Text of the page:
Orioles

Aggies find success in 1st SEC season

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Aggies find success in 1st SEC season

COLLEGE STATION, Texas (AP) No. 10 Texas A&M has reached 10 wins for the first time since 1998.

The accomplishment is even sweeter for the Aggies because of the skeptics who predicted they'd struggle in their first season in the Southeastern Conference.

Texas A&M wrapped up its regular season Saturday night with a 59-29 win over fellow SEC newcomer Missouri. This is its first season of double-digit wins since an 11-3 record in 1998.

The Aggies aren't surprised. They say they knew they'd have a good year after leaving the Big 12.

``People acted like we were going to be some kind of doormat or something,'' senior linebacker Sean Porter said. ``But this entire time we had a lot of confidence.''

Coach Kevin Sumlin said he heard three concerns about his team repeatedly entering the season. They were that the Aggies didn't have an established quarterback after Ryan Tannehill was taken drafted eighth overall, that his offense wouldn't work in the SEC, and that his defensive front was thin.

The Aggies answered the first question in resounding fashion as freshman quarterback Johnny Manziel won the starting job near the end of training camp and went on to account for 4,600 yards of total offense. He has thrown for 24 touchdowns and ran for 19 this season to make him one of the top contenders for the Heisman Trophy.

He's a big reason why Sumlin's high-flying offense succeeded in perhaps the toughest defensive league in the country. The Aggies are third in the nation in total offense with 552 yards a game.

The unit has also been helped by a veteran offensive line and the development of freshman receiver Mike Evans. The 6-foot-5 former high school basketball star, led the Aggies with 75 receptions for 1,022 yards.

As for the defense, defensive end Damontre Moore led a group that excelled in its switch from a 3-4 scheme to the 4-3 under first-year defensive coordinator Mark Snyder. Moore, who moved from outside linebacker to end, has a team-leading 12 1/2 sacks and 20 tackles for losses this season.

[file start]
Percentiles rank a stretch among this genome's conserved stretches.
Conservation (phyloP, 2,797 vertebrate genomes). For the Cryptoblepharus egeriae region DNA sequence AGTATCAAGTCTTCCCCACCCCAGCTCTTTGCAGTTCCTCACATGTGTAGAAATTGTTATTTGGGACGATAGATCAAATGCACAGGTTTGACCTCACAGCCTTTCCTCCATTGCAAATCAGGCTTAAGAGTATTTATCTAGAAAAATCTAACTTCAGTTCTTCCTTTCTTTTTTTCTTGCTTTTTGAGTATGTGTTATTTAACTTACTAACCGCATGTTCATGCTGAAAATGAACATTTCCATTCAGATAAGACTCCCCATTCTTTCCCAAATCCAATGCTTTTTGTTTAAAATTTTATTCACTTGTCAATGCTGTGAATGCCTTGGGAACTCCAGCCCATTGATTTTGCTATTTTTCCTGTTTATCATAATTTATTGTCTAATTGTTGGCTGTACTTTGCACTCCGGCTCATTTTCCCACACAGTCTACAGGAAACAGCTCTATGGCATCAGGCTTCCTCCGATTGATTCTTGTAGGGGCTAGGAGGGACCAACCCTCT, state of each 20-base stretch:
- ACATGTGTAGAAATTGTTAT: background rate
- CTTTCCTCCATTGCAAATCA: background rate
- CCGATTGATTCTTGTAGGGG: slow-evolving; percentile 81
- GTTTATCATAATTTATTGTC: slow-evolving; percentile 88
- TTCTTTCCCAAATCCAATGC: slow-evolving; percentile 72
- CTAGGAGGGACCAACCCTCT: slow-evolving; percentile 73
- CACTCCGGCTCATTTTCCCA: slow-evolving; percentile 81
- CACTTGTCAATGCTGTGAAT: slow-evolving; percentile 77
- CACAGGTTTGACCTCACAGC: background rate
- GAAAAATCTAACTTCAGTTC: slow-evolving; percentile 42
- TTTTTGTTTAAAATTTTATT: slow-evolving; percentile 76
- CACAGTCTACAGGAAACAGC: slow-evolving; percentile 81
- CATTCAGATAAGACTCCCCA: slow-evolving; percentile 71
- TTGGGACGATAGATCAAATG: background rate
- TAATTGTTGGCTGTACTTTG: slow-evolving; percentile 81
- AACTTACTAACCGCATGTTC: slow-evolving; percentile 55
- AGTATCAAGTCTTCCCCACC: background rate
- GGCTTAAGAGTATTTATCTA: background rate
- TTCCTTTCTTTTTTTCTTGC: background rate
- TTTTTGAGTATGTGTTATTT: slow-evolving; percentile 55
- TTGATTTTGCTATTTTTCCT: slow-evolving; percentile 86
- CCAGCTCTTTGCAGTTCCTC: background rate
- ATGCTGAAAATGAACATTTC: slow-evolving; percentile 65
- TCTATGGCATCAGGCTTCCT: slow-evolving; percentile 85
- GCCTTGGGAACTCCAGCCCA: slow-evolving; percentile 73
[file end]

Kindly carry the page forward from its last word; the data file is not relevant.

``I think that these guys kind of took (the criticism) to heart and they set a tone for this program that: `You know what, not only can we compete but we can win,''' Sumlin said.

The Aggies also used last season's struggles as motivation this year. They entered 2011 with a top-10 ranking only to finish a disappointing 7-6 in a season which ended with the firing of coach Mike Sherman.

``The type of season we had last year was just a nightmare of a season,'' offensive lineman Patrick Lewis said. ``We just tried to put it behind us, almost as if it didn't happen. This is a new team and we had high expectations.''

Sumlin believes much of the credit for his team's success goes to A&M's seniors. He called on them to step up when a hurricane postponed the Aggies opener and forced them to play their entire schedule without a week off.

``Those guys have really contributed and led this team,'' Sumlin said. ``As a coaching staff we're forever grateful for them because they didn't sign up for us ... there's no way that we could have won half as many games as we did this year if those guys didn't buy in and lead this football team.''

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What exactly did the Orioles get in return for Manny Machado?

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What exactly did the Orioles get in return for Manny Machado?

So, the Orioles made some headlines earlier this week. I’m not sure if you’ve heard, but minor league pitcher Asher Wojciechowski exercised his opt-out clause and is no longer with the organization. Please keep Orioles fans in your thoughts during this trying time.

As everyone reading this is undoubtedly already aware, the Orioles *also* made a trade yesterday, sending 26-year old superstar Manny Machado to the Los Angeles Dodgers. In return for their once-in-a-lifetime talent, the Orioles received a whopping five prospects from the Dodgers’ minor league system.

Yusniel Diaz, OF, 21

It’s fitting that this trade is being compared to the Erik Bedard trade, which was also a five-for-one, because Diaz could be a poor man’s Adam Jones. He’s not the prospect Jones was, but he could end up being a really nice player.

Talent evaluators are split on his ultimate ceiling. Some describe him as a bona fide stud, and others leave him off their top 100 lists. I’ve seen him ranked as high as 31st overall (by Baseball Prospectus), which, if accurate, is a terrific main piece in a package for a star rental. 

Most consider Diaz’s main flaw as a prospect to be his in-game power, though anyone watching the 2018 MLB Futures Game would be confused by that, as he became the second player ever to hit multiple home runs in the game. It’s possible that more power develops as he matures, and he certainly wouldn’t be the first player to hit for more power once reaching the Majors, but for now, it’s not a strength. I wouldn’t expect him to top 20 home runs in most seasons.